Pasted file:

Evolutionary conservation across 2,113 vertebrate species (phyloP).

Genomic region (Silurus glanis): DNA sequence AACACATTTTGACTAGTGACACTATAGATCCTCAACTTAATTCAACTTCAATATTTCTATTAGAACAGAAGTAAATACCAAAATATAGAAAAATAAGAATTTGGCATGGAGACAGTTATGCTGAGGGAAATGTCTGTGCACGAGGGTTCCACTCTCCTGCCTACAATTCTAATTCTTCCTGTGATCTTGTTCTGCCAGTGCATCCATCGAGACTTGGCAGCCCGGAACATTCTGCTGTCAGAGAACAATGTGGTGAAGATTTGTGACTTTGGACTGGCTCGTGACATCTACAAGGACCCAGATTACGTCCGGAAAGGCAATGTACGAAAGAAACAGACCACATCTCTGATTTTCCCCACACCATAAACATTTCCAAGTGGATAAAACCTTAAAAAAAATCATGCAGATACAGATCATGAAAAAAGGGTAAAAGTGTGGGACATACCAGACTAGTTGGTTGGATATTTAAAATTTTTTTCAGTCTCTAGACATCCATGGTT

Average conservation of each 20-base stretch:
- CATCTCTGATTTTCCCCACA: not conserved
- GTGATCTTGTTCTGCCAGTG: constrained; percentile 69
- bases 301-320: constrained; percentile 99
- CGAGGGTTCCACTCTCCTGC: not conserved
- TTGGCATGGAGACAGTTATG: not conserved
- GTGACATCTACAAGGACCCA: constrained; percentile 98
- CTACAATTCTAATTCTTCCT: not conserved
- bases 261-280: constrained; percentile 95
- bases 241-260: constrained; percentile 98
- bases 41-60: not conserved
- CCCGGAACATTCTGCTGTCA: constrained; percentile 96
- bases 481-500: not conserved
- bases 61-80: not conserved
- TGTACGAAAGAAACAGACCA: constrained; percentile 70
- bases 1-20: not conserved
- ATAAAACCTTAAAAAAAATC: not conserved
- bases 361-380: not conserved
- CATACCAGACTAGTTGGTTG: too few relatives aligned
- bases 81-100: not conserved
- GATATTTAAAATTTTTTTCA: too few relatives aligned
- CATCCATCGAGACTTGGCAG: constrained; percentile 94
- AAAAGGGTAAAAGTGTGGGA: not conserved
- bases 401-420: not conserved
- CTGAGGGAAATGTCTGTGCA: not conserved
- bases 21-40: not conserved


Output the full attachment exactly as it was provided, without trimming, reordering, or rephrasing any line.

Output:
Evolutionary conservation across 2,113 vertebrate species (phyloP).

Genomic region (Silurus glanis): DNA sequence AACACATTTTGACTAGTGACACTATAGATCCTCAACTTAATTCAACTTCAATATTTCTATTAGAACAGAAGTAAATACCAAAATATAGAAAAATAAGAATTTGGCATGGAGACAGTTATGCTGAGGGAAATGTCTGTGCACGAGGGTTCCACTCTCCTGCCTACAATTCTAATTCTTCCTGTGATCTTGTTCTGCCAGTGCATCCATCGAGACTTGGCAGCCCGGAACATTCTGCTGTCAGAGAACAATGTGGTGAAGATTTGTGACTTTGGACTGGCTCGTGACATCTACAAGGACCCAGATTACGTCCGGAAAGGCAATGTACGAAAGAAACAGACCACATCTCTGATTTTCCCCACACCATAAACATTTCCAAGTGGATAAAACCTTAAAAAAAATCATGCAGATACAGATCATGAAAAAAGGGTAAAAGTGTGGGACATACCAGACTAGTTGGTTGGATATTTAAAATTTTTTTCAGTCTCTAGACATCCATGGTT

Average conservation of each 20-base stretch:
- CATCTCTGATTTTCCCCACA: not conserved
- GTGATCTTGTTCTGCCAGTG: constrained; percentile 69
- bases 301-320: constrained; percentile 99
- CGAGGGTTCCACTCTCCTGC: not conserved
- TTGGCATGGAGACAGTTATG: not conserved
- GTGACATCTACAAGGACCCA: constrained; percentile 98
- CTACAATTCTAATTCTTCCT: not conserved
- bases 261-280: constrained; percentile 95
- bases 241-260: constrained; percentile 98
- bases 41-60: not conserved
- CCCGGAACATTCTGCTGTCA: constrained; percentile 96
- bases 481-500: not conserved
- bases 61-80: not conserved
- TGTACGAAAGAAACAGACCA: constrained; percentile 70
- bases 1-20: not conserved
- ATAAAACCTTAAAAAAAATC: not conserved
- bases 361-380: not conserved
- CATACCAGACTAGTTGGTTG: too few relatives aligned
- bases 81-100: not conserved
- GATATTTAAAATTTTTTTCA: too few relatives aligned
- CATCCATCGAGACTTGGCAG: constrained; percentile 94
- AAAAGGGTAAAAGTGTGGGA: not conserved
- bases 401-420: not conserved
- CTGAGGGAAATGTCTGTGCA: not conserved
- bases 21-40: not conserved